crimesider

Autistic Genius Hacked Military Computers in Search of Alien Eco Tech

(John Stillwell/PA Wire)
Photo: Gary McKinnon arrives at the High Courts in central London Jan 20, 2009.

NEW YORK (CBS) An autistic computer genius, space aliens and Pretenders legend Chrissie Hynde are all wrapped up in what the federal government says is an effort to contain the most prolific computer hacker in American history.

The case focuses on Gary McKinnon, 42, a British citizen who, depending on your point of view, is either a brilliant, but harmless, autistic man searching for UFOs or a dangerous hacker who brainstormed his way into high-security computer systems at NASA and the Department of Defense.

The reality may be both and the drama is coming to America. Friday, McKinnon lost his long-fought extradition battle with the British justice system. He will be tried in the States, not in Britain, as he had hoped.

His mother, Janis Sharp, has publicly appealed to President Obama to help her son.

"I think Obama probably doesn't know about it, and he's got so many things to consider, but I'm really desperately trying to get through to Obama, because this is from the Bush era," she told the British press outside the Royal Courts of Justice in London. "It's not of Obama. He would not want this to happen."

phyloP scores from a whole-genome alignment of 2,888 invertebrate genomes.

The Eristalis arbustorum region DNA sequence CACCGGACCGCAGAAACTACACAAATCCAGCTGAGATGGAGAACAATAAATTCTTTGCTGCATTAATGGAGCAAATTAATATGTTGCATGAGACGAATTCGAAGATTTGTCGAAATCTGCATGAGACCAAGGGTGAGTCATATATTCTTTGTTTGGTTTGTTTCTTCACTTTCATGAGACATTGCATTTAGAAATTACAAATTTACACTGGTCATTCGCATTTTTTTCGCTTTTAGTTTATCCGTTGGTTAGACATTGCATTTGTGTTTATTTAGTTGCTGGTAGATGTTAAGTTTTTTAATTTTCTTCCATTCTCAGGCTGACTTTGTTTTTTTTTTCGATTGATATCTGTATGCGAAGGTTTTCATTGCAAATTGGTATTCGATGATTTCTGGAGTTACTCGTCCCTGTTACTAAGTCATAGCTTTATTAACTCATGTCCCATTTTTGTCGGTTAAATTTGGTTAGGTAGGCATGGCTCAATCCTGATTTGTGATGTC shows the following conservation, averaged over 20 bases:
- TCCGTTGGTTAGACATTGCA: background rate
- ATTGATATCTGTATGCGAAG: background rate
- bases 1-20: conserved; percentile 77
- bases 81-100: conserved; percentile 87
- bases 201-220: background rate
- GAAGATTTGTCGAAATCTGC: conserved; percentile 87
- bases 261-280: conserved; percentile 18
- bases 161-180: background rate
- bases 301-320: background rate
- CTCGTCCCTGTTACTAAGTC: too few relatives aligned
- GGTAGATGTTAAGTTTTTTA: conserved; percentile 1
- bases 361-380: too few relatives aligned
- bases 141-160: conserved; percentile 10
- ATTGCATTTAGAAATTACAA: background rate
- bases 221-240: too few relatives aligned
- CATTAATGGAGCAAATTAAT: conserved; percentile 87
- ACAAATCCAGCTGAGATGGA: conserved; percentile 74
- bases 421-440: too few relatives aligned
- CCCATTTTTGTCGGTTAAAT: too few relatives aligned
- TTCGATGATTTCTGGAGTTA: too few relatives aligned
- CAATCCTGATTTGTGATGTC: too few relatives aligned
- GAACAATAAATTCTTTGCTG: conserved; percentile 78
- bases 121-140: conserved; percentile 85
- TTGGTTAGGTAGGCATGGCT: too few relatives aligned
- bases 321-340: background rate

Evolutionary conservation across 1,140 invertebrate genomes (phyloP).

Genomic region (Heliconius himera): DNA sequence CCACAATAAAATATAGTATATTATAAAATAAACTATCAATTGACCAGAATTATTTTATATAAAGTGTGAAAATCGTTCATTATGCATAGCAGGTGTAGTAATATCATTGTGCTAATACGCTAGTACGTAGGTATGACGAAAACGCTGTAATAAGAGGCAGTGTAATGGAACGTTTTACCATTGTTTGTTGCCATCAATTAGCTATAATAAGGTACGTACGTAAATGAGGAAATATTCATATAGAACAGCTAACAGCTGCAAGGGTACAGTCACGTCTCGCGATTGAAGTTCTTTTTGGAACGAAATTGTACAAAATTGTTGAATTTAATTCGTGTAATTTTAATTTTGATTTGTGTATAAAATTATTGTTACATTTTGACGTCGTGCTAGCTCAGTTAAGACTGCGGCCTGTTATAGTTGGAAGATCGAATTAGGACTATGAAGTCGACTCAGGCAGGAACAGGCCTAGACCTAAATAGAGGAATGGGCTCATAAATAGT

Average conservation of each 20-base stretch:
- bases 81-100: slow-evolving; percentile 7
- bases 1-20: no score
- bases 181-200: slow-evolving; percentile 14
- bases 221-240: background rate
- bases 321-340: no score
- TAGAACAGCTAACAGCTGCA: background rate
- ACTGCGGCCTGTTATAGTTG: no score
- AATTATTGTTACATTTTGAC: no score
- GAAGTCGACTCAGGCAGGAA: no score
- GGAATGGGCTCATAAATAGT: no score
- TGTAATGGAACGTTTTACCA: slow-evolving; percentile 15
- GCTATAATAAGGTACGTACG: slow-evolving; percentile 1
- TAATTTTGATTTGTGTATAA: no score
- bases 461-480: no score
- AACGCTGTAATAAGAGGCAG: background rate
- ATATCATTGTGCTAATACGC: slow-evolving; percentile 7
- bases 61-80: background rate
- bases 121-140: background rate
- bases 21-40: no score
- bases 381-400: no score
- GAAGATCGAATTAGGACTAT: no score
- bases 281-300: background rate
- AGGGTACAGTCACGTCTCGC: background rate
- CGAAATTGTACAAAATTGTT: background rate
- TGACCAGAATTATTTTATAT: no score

Neither, it seems, would Pretenders front woman Chrissie Hynde, who has recorded an old Crosby, Stills and Nash tune "Chicago" to promote McKinnon's cause.

There's a website, of course, where supporters can buy the Hynde track for a donation.

McKinnon's family and supporters have argued he should not be extradited because he has Asperger's syndrome, a form of autism, and could be at risk of psychosis or suicide if he is sent to the U.S.

But the American government says McKinnon is not the gentle genius he claims to be. He is charged with hacking into 97 computers belonging to NASA, the U.S. Department of Defense and several branches of the U.S. military soon after the Sept. 11, 2001, terrorist attacks. Each of the eight counts of computer fraud he is facing potentially carries a sentence of up to 10 years in prison and $250,000 in fines.

McKinnon has already admitted to the charges, but told the BBC that rather than hoping to harm the United States he was trying to expose evidence that "secretive parts of the American government intelligence agencies did have access to crashed extra terrestrial technology which could… save us as a form of free, clean, pollution-free energy."

Wouldn't that be an inconvenient truth?


  • Neil Katz

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